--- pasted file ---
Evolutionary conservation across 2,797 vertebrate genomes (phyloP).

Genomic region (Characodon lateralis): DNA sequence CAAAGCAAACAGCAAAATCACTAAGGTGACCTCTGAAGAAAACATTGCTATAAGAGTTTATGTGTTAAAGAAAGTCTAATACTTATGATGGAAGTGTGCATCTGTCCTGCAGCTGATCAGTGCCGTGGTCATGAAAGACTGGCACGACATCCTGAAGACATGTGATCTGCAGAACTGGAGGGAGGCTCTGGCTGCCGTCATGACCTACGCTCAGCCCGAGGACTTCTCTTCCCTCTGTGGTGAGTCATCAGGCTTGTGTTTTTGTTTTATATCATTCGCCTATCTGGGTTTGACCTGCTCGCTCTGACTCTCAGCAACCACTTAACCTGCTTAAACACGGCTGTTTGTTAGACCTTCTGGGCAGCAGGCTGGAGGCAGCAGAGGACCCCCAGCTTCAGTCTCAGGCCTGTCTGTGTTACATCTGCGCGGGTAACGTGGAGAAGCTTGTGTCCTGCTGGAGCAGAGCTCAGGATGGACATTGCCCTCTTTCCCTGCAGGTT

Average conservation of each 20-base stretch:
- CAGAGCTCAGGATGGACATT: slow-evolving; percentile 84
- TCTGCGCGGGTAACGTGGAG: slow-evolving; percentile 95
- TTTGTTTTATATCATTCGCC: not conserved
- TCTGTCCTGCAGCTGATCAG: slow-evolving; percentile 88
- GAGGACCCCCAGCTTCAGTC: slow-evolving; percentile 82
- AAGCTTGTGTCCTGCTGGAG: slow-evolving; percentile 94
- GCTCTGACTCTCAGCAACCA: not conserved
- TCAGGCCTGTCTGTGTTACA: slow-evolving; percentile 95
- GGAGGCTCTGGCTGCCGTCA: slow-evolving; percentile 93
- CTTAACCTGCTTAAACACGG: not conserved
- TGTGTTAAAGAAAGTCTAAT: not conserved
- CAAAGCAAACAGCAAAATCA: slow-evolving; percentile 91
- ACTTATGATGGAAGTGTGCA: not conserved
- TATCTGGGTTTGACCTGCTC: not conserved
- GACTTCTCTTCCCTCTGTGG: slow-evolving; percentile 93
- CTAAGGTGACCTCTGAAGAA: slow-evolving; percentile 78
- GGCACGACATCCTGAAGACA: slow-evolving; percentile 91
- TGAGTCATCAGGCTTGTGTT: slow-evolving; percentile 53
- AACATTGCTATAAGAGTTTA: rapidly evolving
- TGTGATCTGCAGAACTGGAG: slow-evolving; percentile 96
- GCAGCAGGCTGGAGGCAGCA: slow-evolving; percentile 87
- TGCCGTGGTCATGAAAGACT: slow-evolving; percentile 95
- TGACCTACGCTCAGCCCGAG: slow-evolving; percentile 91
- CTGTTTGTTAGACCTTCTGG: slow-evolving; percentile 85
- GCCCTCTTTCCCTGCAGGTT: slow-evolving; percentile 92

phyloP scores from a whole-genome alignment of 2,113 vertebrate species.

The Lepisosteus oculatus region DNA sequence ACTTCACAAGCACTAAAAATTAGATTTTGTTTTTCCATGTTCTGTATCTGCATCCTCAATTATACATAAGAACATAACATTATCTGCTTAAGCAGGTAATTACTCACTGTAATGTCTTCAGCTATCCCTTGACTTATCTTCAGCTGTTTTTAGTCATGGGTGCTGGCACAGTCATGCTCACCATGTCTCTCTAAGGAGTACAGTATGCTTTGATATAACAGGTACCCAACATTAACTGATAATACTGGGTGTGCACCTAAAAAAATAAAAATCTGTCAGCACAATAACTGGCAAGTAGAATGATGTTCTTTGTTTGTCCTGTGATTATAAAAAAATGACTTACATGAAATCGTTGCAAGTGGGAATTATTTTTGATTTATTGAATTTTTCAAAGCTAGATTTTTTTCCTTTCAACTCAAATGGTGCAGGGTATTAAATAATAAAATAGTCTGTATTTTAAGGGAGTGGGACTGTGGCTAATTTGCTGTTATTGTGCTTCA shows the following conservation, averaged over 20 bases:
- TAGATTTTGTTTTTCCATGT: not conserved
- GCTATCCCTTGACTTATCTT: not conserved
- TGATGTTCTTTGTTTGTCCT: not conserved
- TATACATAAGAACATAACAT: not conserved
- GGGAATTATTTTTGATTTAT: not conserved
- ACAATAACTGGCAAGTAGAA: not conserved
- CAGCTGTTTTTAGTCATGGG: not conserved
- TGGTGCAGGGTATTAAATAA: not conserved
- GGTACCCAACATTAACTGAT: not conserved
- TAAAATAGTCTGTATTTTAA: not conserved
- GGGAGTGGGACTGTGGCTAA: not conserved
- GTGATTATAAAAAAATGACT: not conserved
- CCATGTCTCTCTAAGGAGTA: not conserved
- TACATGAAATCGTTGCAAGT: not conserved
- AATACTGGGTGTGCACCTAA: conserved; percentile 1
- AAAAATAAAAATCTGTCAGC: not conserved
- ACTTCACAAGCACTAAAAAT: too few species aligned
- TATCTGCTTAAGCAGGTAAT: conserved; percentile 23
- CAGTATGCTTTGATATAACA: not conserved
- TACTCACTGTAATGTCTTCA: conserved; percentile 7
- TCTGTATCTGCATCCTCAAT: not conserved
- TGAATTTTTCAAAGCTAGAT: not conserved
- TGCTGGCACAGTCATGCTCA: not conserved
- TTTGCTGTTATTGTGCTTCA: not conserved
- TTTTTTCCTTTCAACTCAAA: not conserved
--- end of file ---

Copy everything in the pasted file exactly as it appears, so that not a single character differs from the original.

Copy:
Evolutionary conservation across 2,797 vertebrate genomes (phyloP).

Genomic region (Characodon lateralis): DNA sequence CAAAGCAAACAGCAAAATCACTAAGGTGACCTCTGAAGAAAACATTGCTATAAGAGTTTATGTGTTAAAGAAAGTCTAATACTTATGATGGAAGTGTGCATCTGTCCTGCAGCTGATCAGTGCCGTGGTCATGAAAGACTGGCACGACATCCTGAAGACATGTGATCTGCAGAACTGGAGGGAGGCTCTGGCTGCCGTCATGACCTACGCTCAGCCCGAGGACTTCTCTTCCCTCTGTGGTGAGTCATCAGGCTTGTGTTTTTGTTTTATATCATTCGCCTATCTGGGTTTGACCTGCTCGCTCTGACTCTCAGCAACCACTTAACCTGCTTAAACACGGCTGTTTGTTAGACCTTCTGGGCAGCAGGCTGGAGGCAGCAGAGGACCCCCAGCTTCAGTCTCAGGCCTGTCTGTGTTACATCTGCGCGGGTAACGTGGAGAAGCTTGTGTCCTGCTGGAGCAGAGCTCAGGATGGACATTGCCCTCTTTCCCTGCAGGTT

Average conservation of each 20-base stretch:
- CAGAGCTCAGGATGGACATT: slow-evolving; percentile 84
- TCTGCGCGGGTAACGTGGAG: slow-evolving; percentile 95
- TTTGTTTTATATCATTCGCC: not conserved
- TCTGTCCTGCAGCTGATCAG: slow-evolving; percentile 88
- GAGGACCCCCAGCTTCAGTC: slow-evolving; percentile 82
- AAGCTTGTGTCCTGCTGGAG: slow-evolving; percentile 94
- GCTCTGACTCTCAGCAACCA: not conserved
- TCAGGCCTGTCTGTGTTACA: slow-evolving; percentile 95
- GGAGGCTCTGGCTGCCGTCA: slow-evolving; percentile 93
- CTTAACCTGCTTAAACACGG: not conserved
- TGTGTTAAAGAAAGTCTAAT: not conserved
- CAAAGCAAACAGCAAAATCA: slow-evolving; percentile 91
- ACTTATGATGGAAGTGTGCA: not conserved
- TATCTGGGTTTGACCTGCTC: not conserved
- GACTTCTCTTCCCTCTGTGG: slow-evolving; percentile 93
- CTAAGGTGACCTCTGAAGAA: slow-evolving; percentile 78
- GGCACGACATCCTGAAGACA: slow-evolving; percentile 91
- TGAGTCATCAGGCTTGTGTT: slow-evolving; percentile 53
- AACATTGCTATAAGAGTTTA: rapidly evolving
- TGTGATCTGCAGAACTGGAG: slow-evolving; percentile 96
- GCAGCAGGCTGGAGGCAGCA: slow-evolving; percentile 87
- TGCCGTGGTCATGAAAGACT: slow-evolving; percentile 95
- TGACCTACGCTCAGCCCGAG: slow-evolving; percentile 91
- CTGTTTGTTAGACCTTCTGG: slow-evolving; percentile 85
- GCCCTCTTTCCCTGCAGGTT: slow-evolving; percentile 92

phyloP scores from a whole-genome alignment of 2,113 vertebrate species.

The Lepisosteus oculatus region DNA sequence ACTTCACAAGCACTAAAAATTAGATTTTGTTTTTCCATGTTCTGTATCTGCATCCTCAATTATACATAAGAACATAACATTATCTGCTTAAGCAGGTAATTACTCACTGTAATGTCTTCAGCTATCCCTTGACTTATCTTCAGCTGTTTTTAGTCATGGGTGCTGGCACAGTCATGCTCACCATGTCTCTCTAAGGAGTACAGTATGCTTTGATATAACAGGTACCCAACATTAACTGATAATACTGGGTGTGCACCTAAAAAAATAAAAATCTGTCAGCACAATAACTGGCAAGTAGAATGATGTTCTTTGTTTGTCCTGTGATTATAAAAAAATGACTTACATGAAATCGTTGCAAGTGGGAATTATTTTTGATTTATTGAATTTTTCAAAGCTAGATTTTTTTCCTTTCAACTCAAATGGTGCAGGGTATTAAATAATAAAATAGTCTGTATTTTAAGGGAGTGGGACTGTGGCTAATTTGCTGTTATTGTGCTTCA shows the following conservation, averaged over 20 bases:
- TAGATTTTGTTTTTCCATGT: not conserved
- GCTATCCCTTGACTTATCTT: not conserved
- TGATGTTCTTTGTTTGTCCT: not conserved
- TATACATAAGAACATAACAT: not conserved
- GGGAATTATTTTTGATTTAT: not conserved
- ACAATAACTGGCAAGTAGAA: not conserved
- CAGCTGTTTTTAGTCATGGG: not conserved
- TGGTGCAGGGTATTAAATAA: not conserved
- GGTACCCAACATTAACTGAT: not conserved
- TAAAATAGTCTGTATTTTAA: not conserved
- GGGAGTGGGACTGTGGCTAA: not conserved
- GTGATTATAAAAAAATGACT: not conserved
- CCATGTCTCTCTAAGGAGTA: not conserved
- TACATGAAATCGTTGCAAGT: not conserved
- AATACTGGGTGTGCACCTAA: conserved; percentile 1
- AAAAATAAAAATCTGTCAGC: not conserved
- ACTTCACAAGCACTAAAAAT: too few species aligned
- TATCTGCTTAAGCAGGTAAT: conserved; percentile 23
- CAGTATGCTTTGATATAACA: not conserved
- TACTCACTGTAATGTCTTCA: conserved; percentile 7
- TCTGTATCTGCATCCTCAAT: not conserved
- TGAATTTTTCAAAGCTAGAT: not conserved
- TGCTGGCACAGTCATGCTCA: not conserved
- TTTGCTGTTATTGTGCTTCA: not conserved
- TTTTTTCCTTTCAACTCAAA: not conserved